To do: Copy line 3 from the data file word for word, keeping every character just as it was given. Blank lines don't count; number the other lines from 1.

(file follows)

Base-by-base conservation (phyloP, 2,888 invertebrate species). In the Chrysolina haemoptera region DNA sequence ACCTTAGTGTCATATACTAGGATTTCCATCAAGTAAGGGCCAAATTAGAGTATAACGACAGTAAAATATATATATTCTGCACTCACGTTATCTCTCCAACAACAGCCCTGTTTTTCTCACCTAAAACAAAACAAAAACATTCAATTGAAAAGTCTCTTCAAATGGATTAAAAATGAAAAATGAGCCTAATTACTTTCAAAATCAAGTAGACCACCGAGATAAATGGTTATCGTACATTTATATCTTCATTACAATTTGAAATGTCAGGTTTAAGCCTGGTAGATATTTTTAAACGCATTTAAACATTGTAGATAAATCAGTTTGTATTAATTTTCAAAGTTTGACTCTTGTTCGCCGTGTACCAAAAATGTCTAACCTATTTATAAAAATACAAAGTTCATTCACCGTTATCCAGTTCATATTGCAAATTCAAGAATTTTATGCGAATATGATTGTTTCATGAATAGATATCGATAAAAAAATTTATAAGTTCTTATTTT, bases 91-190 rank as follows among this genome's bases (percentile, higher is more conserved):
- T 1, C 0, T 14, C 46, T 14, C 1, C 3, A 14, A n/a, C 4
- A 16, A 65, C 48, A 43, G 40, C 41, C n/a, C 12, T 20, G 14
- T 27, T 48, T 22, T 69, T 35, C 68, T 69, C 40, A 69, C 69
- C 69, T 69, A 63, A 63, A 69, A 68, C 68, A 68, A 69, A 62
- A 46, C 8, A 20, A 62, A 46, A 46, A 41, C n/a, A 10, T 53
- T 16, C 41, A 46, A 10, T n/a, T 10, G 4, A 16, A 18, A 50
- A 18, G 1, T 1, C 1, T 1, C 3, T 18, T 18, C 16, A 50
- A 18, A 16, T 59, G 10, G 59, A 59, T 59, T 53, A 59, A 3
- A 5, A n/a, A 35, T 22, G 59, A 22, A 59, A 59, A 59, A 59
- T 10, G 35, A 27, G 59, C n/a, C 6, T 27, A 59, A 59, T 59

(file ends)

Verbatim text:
- A 16, A 65, C 48, A 43, G 40, C 41, C n/a, C 12, T 20, G 14